A quorum of the Carrboro Aldermen was arrested tonight

[After getting out of jail. Photo by Jeff Herrick.]I'm pretty sure that no other municipality in North Carolina could have done business from prison in Raleigh tonight. But Carrboro Mayor Mark Chilton (who helped instigate Mega Moral Monday) as well as Alderpeople Michelle Johnson, Damon Seils, and Sammy Slade all committed civil disobedience with about 140 other people - including Chapel Hill Town Council Member Donna Bell and OP Editor Molly De Marco - by refusing to leave the rotunda in the N.C. General Assembly.

Among the 1,000 protesters outside the NCGA were a quorum of Orange County Commissioners (Bernadette Pelissier, Penny Rich, Renee Price, and Mark Dorosin), a Carrboro Alderperson (Randee Haven-O'Donnell), OP regular Mark Marcoplos, and two more OP editors (Travis Crayton and myself).

Below I'll post a collection of tweets from us and many others. See tweets, photos, and more at http://storify.com/orangepolitics/mega-moral-monday/ and embedded below.

Photo credit: Jeff Herrick



at 4am. They sure drug it out. I think to send a message. My advice - ignore it. Mostly friendly cops. I'm sure they enjoyed the diversion of our up-beat presence, but they are well aware that this Legislature doesn't have their interests as public servants or middle-class people very high on their agenda.It was so great to walk through the door that said "Released" and find a spread of food out on the parking deck (provided by previous arrestees & others) plus  rides back to the church parking lot where we'd left our vehicles. All in all, a totally well-organized civil disobedience effort that made it as easy as possible to participate. Who's in for next week? Meet new friends and potentially influence people.

Yesterday, I went to the General Assembly with Carrboro Aldermen Sammy Slade, Damon Seils and Michelle Johnson as well as Chapel Hill Town Councilmember Donna Bell. We went to lawfully and respectfully seek to exercise our State Constitutional rights under Article I, section 12: "The people have a right to assemble together to consult for their common good, to instruct their representatives, and to apply to the General Assembly for redress of grievances." We asked to meet with House Speaker Thom Tillis. We obeyed building rules by not carrying signs or clapping or singing and we were unlawfully and unconstitutionally placed under arrest.We sought to apply to Speaker Tillis for a redress of our grievances about curtailment of voting rights, reductions in public education, the assault on women's right to choose, the undermining of Jordan Lake water quality, the decision not to expand Medicaid, the reduction in unemployment benefits and several other issues of critical concern to the people of North Carolina.If Article I, section 12 does not mean that duly elected local representatives of the people have the right to come to the General Assembly while it is in session and peacefully, quietly and calmly request a meeting with a member of the State House of Representatives, then I have to ask: What does it mean?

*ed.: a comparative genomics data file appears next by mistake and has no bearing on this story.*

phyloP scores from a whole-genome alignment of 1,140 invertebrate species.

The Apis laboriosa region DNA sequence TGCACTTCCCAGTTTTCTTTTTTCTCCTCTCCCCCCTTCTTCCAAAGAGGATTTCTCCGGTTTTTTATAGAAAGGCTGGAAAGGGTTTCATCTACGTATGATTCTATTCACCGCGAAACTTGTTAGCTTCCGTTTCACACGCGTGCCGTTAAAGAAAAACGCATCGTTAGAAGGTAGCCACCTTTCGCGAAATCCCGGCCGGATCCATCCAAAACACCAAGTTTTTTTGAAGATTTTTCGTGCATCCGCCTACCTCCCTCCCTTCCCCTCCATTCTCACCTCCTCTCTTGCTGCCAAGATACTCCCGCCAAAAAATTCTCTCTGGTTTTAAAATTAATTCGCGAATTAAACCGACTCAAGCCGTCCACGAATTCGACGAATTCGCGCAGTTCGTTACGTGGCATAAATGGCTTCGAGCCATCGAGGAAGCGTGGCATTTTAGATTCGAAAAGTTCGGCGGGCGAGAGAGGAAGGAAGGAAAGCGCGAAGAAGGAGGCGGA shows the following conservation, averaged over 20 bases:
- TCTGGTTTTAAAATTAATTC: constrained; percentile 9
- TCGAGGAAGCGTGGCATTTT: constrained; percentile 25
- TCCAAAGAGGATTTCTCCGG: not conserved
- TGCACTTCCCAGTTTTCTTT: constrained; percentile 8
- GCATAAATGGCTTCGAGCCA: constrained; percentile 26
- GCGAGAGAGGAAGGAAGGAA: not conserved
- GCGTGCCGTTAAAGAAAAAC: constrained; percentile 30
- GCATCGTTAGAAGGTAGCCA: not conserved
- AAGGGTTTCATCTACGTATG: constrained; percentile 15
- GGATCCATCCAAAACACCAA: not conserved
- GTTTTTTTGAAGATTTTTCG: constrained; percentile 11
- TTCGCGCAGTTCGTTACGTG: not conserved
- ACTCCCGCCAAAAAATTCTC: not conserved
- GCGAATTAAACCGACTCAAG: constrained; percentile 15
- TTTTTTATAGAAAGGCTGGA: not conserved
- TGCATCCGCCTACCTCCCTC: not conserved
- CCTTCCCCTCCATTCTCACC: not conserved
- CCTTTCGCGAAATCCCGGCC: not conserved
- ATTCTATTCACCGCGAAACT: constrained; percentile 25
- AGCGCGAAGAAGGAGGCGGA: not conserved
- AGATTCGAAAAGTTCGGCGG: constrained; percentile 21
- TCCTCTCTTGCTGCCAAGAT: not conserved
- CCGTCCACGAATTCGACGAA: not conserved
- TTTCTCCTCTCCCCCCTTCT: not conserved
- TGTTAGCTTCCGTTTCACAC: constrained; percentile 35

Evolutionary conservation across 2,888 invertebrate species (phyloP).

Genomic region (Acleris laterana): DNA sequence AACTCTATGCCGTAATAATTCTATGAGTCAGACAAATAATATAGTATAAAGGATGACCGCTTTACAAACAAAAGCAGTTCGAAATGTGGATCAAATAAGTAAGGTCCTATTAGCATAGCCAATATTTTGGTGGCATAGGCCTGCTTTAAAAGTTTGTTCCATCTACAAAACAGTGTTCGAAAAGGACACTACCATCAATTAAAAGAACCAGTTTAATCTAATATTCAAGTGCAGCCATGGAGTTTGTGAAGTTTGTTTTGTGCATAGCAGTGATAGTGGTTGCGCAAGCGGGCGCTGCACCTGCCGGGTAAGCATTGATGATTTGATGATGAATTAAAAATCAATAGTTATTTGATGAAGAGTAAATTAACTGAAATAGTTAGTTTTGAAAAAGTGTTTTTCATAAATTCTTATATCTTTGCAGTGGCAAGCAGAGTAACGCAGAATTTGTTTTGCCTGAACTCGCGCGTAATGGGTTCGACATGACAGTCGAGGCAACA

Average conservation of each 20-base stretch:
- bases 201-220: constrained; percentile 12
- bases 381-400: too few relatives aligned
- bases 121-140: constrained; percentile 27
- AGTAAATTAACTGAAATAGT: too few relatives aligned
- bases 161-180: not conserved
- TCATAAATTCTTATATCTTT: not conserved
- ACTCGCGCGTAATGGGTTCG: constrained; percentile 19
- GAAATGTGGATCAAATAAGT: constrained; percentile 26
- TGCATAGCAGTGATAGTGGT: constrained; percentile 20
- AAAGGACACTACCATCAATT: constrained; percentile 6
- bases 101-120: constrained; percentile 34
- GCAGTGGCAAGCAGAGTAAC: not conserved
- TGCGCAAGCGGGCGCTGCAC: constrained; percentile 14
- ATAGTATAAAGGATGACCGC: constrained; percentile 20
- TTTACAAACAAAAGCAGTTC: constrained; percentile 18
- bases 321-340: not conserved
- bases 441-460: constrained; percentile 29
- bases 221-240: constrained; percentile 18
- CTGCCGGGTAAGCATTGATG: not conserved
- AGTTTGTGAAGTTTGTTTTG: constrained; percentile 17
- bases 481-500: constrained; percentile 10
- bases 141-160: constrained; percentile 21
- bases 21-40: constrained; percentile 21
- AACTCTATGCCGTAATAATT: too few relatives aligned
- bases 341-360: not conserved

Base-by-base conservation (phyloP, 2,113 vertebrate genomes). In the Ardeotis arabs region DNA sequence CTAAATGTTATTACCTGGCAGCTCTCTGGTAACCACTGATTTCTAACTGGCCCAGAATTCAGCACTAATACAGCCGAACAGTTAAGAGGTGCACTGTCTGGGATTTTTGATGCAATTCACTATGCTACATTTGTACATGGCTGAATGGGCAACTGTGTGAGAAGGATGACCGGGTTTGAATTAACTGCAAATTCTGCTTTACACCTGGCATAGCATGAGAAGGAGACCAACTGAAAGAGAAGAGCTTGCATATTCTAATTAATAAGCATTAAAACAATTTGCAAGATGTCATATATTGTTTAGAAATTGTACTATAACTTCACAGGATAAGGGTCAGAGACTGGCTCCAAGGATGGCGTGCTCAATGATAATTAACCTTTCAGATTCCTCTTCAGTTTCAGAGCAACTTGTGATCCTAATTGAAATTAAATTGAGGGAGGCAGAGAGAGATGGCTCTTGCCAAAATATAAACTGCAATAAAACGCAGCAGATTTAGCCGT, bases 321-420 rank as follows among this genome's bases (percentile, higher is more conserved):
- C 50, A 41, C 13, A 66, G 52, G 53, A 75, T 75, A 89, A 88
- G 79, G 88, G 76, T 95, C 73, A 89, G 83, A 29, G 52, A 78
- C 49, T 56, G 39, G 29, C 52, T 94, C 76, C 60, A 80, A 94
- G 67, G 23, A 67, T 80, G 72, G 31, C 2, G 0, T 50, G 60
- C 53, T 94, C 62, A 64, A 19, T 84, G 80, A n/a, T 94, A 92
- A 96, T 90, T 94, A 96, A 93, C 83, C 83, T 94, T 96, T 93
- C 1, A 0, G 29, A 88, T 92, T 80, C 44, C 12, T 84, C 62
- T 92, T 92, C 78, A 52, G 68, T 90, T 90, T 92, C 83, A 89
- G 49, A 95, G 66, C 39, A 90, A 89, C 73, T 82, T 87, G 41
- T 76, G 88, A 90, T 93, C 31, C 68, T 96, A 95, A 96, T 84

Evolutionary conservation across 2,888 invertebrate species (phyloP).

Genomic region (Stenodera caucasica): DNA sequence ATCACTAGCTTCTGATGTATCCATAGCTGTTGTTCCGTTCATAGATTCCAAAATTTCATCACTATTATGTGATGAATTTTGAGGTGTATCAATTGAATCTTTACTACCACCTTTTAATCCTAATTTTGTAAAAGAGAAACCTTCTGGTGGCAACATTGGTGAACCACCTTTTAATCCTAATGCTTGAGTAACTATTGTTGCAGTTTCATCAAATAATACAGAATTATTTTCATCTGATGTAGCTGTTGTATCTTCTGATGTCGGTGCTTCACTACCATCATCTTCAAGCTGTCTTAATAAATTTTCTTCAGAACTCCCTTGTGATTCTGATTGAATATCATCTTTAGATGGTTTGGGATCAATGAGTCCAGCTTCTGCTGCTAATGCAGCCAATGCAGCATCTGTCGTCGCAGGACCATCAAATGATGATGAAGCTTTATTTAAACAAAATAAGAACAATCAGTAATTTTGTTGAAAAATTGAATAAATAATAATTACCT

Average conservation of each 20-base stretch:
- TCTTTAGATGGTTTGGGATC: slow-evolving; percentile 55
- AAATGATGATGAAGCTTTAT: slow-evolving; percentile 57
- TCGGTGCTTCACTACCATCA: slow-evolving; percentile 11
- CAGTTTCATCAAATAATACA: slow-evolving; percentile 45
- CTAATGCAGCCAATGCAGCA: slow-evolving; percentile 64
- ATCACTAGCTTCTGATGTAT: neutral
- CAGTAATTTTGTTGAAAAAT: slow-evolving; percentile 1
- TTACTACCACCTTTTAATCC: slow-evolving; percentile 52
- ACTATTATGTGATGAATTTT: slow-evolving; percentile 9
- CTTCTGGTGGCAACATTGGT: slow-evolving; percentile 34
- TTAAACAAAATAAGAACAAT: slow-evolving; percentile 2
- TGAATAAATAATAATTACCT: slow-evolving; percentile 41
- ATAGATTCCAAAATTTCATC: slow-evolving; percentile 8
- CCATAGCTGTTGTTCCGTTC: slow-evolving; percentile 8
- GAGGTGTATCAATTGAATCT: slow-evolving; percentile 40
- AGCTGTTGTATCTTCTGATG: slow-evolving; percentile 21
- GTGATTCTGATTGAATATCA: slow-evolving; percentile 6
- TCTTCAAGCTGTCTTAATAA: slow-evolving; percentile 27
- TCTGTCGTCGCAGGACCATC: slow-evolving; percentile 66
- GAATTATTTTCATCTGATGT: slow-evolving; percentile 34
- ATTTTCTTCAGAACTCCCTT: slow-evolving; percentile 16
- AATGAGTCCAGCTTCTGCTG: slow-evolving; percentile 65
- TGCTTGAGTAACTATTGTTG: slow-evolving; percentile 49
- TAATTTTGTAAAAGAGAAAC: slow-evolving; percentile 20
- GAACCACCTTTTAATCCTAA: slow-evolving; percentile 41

I was so proud to see dozens of Orange County residents at yesterday's lawful assembly on Moral Monday. But I would take this conversation a step further. Whereas Mayor Chilton, Aldermen Sammy Slade, Damon Seils, and Michelle Johnson, along with Councilmember Donna Bell and 146 others were illegally and unconstitutionally denied their freedom of assembly, ability to instruct their representatives, and apply for redress, those who knowingly and willfully participating in the curtailing of their Article 1 constitutionally-granted rights are guilty of a crime;And whereas all elected officials in North Carolina are required to take the following oath of office:

"I, _______________, do solemnly swear (or affirm) that I will support and maintain the Constitution and laws of the United States, and the Constitution and laws of North Carolina not inconsistent therewith, and that I will faithfully discharge the duties of my office as _______________, so help me God."

And whereas under North Carolina statutes, §14‑230, willfully failing to discharge duties is a punishable crime, to which intentional violation of the state constitution should clearly qualify:

If any clerk of any court of record, sheriff, magistrate, county commissioner, county surveyor, coroner, treasurer, or official of any of the State institutions, or of any county, city or town, shall willfully omit, neglect or refuse to discharge any of the duties of his office, for default whereof it is not elsewhere provided that he shall be indicted, he shall be guilty of a Class 1 misdemeanor. If it shall be proved that such officer, after his qualification, willfully and corruptly omitted, neglected or refused to discharge any of the duties of his office, or willfully and corruptly violated his oath of office according to the true intent and meaning thereof, such officer shall be guilty of misbehavior in office, and shall be punished by removal therefrom under the sentence of the court as a part of the punishment for the offense.

Therefore, it would be appropriate for the Chapel Hill Town Council and the Carrboro Board of Aldermen to inform the chiefs of police in their respective towns of the well-documented crimes which have been committed, and instruct them to arrest anyone complicit in these crimes, including House Speaker Thom Tillis, to be charged with a Class 1 misdemeanor and considered for removal from office, should they enter our jurisdiction.I suspect there may be other laws pertaining to willful failure to uphold the constitution by members of the General Assembly and officers of their institution, and would welcome contributions from anyone more familiar with the appropriate law than I am. 


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